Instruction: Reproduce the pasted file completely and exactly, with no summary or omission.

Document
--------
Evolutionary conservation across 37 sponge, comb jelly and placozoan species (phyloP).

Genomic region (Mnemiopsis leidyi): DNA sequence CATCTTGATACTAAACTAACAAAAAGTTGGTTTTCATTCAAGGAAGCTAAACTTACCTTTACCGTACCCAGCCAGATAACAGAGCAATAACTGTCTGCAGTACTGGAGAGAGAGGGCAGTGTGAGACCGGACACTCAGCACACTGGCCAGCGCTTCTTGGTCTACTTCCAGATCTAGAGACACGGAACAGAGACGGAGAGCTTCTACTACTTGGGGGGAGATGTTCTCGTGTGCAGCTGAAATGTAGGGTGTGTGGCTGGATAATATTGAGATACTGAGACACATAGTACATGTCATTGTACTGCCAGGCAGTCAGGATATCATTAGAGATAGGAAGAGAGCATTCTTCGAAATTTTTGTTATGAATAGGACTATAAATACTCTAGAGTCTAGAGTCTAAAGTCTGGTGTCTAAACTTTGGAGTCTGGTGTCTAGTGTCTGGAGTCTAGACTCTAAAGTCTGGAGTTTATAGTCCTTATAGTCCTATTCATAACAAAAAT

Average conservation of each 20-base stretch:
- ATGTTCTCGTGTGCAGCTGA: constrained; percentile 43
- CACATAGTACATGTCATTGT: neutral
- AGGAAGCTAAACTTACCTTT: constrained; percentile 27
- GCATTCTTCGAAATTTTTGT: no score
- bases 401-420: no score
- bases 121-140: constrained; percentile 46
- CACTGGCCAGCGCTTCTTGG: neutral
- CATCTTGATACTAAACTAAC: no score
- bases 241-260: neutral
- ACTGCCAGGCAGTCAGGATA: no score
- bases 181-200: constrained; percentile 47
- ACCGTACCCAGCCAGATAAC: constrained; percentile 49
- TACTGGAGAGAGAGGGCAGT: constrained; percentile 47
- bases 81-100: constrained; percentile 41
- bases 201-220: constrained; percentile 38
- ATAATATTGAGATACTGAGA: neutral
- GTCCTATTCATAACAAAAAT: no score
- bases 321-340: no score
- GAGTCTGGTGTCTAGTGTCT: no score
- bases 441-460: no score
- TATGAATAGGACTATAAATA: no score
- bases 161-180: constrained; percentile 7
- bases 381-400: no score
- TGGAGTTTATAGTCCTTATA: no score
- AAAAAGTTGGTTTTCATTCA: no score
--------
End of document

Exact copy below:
Evolutionary conservation across 37 sponge, comb jelly and placozoan species (phyloP).

Genomic region (Mnemiopsis leidyi): DNA sequence CATCTTGATACTAAACTAACAAAAAGTTGGTTTTCATTCAAGGAAGCTAAACTTACCTTTACCGTACCCAGCCAGATAACAGAGCAATAACTGTCTGCAGTACTGGAGAGAGAGGGCAGTGTGAGACCGGACACTCAGCACACTGGCCAGCGCTTCTTGGTCTACTTCCAGATCTAGAGACACGGAACAGAGACGGAGAGCTTCTACTACTTGGGGGGAGATGTTCTCGTGTGCAGCTGAAATGTAGGGTGTGTGGCTGGATAATATTGAGATACTGAGACACATAGTACATGTCATTGTACTGCCAGGCAGTCAGGATATCATTAGAGATAGGAAGAGAGCATTCTTCGAAATTTTTGTTATGAATAGGACTATAAATACTCTAGAGTCTAGAGTCTAAAGTCTGGTGTCTAAACTTTGGAGTCTGGTGTCTAGTGTCTGGAGTCTAGACTCTAAAGTCTGGAGTTTATAGTCCTTATAGTCCTATTCATAACAAAAAT

Average conservation of each 20-base stretch:
- ATGTTCTCGTGTGCAGCTGA: constrained; percentile 43
- CACATAGTACATGTCATTGT: neutral
- AGGAAGCTAAACTTACCTTT: constrained; percentile 27
- GCATTCTTCGAAATTTTTGT: no score
- bases 401-420: no score
- bases 121-140: constrained; percentile 46
- CACTGGCCAGCGCTTCTTGG: neutral
- CATCTTGATACTAAACTAAC: no score
- bases 241-260: neutral
- ACTGCCAGGCAGTCAGGATA: no score
- bases 181-200: constrained; percentile 47
- ACCGTACCCAGCCAGATAAC: constrained; percentile 49
- TACTGGAGAGAGAGGGCAGT: constrained; percentile 47
- bases 81-100: constrained; percentile 41
- bases 201-220: constrained; percentile 38
- ATAATATTGAGATACTGAGA: neutral
- GTCCTATTCATAACAAAAAT: no score
- bases 321-340: no score
- GAGTCTGGTGTCTAGTGTCT: no score
- bases 441-460: no score
- TATGAATAGGACTATAAATA: no score
- bases 161-180: constrained; percentile 7
- bases 381-400: no score
- TGGAGTTTATAGTCCTTATA: no score
- AAAAAGTTGGTTTTCATTCA: no score